Maj. Gen. Daniel Butterfield, Hooker's chief of staff, was assigned the task of designing a distinctive shape for each corps badge. Butterfield also decided that each division in the corps should have a variation of the corps badge in a different color. Division badges were colored as follows:
Red — First division of corps
White — Second division of corps
Blue — Third division of corps
These were used in the United States' Army of the Potomac. These rules were adopted by other Union Armies, however it was not universal. For example, the XIII Corps never adopted a badge. Also, the XIX Corps had the first division wear a red badge, the second division wear a blue badge, and the third division wear white.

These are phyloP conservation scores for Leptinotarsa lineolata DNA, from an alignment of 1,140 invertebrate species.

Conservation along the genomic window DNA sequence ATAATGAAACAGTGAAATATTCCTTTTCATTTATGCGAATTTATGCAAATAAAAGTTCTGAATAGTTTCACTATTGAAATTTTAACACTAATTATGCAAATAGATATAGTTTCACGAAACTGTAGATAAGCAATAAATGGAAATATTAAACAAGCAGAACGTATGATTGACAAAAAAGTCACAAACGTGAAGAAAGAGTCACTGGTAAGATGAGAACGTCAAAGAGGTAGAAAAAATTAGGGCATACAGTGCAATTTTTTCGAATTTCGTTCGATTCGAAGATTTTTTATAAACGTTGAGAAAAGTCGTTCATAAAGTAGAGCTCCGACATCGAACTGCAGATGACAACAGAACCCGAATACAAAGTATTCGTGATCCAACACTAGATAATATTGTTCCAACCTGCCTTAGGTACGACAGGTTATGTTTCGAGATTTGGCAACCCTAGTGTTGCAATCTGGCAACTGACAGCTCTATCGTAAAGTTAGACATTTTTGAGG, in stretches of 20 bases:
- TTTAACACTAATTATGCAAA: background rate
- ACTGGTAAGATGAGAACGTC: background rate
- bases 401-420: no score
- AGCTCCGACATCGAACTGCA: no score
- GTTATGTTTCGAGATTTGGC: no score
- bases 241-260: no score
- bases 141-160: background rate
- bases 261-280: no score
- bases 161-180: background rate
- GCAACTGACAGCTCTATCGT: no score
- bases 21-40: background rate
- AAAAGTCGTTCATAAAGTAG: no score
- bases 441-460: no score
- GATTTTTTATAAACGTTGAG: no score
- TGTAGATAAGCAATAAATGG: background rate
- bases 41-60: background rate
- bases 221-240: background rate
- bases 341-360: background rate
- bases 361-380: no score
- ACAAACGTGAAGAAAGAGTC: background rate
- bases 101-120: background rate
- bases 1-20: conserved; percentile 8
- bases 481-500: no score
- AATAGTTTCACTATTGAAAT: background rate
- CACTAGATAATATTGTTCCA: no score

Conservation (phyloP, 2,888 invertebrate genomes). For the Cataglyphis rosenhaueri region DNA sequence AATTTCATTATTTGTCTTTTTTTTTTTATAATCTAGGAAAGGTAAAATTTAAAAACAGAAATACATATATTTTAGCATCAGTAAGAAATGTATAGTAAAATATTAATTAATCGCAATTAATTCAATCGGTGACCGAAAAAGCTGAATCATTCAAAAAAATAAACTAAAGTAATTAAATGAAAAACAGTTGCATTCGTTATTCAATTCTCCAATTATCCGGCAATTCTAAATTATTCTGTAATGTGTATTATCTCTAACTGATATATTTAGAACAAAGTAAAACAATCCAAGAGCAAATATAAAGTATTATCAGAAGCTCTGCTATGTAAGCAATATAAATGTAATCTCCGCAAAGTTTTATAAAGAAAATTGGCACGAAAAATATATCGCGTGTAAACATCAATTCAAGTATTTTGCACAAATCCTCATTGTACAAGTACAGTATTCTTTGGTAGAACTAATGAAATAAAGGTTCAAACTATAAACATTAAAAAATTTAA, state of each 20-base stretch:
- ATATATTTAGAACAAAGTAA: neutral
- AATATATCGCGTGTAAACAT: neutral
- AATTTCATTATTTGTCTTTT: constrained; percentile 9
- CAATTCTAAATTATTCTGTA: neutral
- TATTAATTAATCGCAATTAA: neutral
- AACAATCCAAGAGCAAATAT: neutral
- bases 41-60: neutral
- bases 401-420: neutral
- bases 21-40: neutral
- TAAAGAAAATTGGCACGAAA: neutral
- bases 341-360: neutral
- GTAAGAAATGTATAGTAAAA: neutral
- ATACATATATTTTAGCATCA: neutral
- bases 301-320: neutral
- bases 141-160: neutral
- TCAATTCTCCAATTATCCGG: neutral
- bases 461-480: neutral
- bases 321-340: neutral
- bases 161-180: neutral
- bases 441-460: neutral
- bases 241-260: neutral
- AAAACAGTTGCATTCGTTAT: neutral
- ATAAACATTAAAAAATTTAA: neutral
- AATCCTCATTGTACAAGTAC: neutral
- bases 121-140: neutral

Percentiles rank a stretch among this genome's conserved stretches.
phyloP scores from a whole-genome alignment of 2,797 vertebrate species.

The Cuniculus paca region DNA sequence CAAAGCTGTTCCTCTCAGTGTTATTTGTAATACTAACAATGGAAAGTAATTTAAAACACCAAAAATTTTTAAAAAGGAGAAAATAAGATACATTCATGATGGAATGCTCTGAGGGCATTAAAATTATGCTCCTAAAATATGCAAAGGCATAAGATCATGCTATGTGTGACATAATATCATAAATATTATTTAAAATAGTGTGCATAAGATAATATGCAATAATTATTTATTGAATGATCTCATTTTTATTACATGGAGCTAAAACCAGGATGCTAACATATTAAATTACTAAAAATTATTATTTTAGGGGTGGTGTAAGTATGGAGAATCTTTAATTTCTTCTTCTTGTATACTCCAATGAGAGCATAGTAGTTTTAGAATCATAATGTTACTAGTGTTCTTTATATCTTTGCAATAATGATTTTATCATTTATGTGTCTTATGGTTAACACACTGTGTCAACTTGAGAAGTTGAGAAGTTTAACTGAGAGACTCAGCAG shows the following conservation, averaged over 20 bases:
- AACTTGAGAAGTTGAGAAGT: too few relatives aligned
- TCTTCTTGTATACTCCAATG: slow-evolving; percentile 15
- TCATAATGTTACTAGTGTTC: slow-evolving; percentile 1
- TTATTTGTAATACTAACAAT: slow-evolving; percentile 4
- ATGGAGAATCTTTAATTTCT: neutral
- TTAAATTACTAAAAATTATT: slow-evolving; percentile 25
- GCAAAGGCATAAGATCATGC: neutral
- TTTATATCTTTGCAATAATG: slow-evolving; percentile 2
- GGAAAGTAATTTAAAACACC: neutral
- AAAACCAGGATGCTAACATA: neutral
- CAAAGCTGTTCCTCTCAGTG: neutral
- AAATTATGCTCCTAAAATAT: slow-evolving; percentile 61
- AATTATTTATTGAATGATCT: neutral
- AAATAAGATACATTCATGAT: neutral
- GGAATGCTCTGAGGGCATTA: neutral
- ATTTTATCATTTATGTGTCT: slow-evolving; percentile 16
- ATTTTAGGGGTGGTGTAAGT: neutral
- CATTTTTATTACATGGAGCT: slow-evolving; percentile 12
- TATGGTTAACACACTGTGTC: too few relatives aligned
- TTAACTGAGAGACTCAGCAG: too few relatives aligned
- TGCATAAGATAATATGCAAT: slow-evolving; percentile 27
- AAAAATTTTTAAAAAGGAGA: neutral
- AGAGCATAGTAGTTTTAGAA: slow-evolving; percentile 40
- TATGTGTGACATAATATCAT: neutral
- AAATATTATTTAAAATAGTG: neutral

For Army corps that had more than three divisions, the standardization was lost:
Yellow — Fourth division of XV Corps (reportedly Orange was also used for a 5th Division Badge)
Multicolor — Headquarters or artillery elements (certain corps)
The badges for enlisted men were cut from colored cloth. Officer's badges were privately made and of a higher quality. Metallic badges were often made by jewelers and were personalized for the user. The badges eventually became part of the Army regulations and a great source of regimental pride.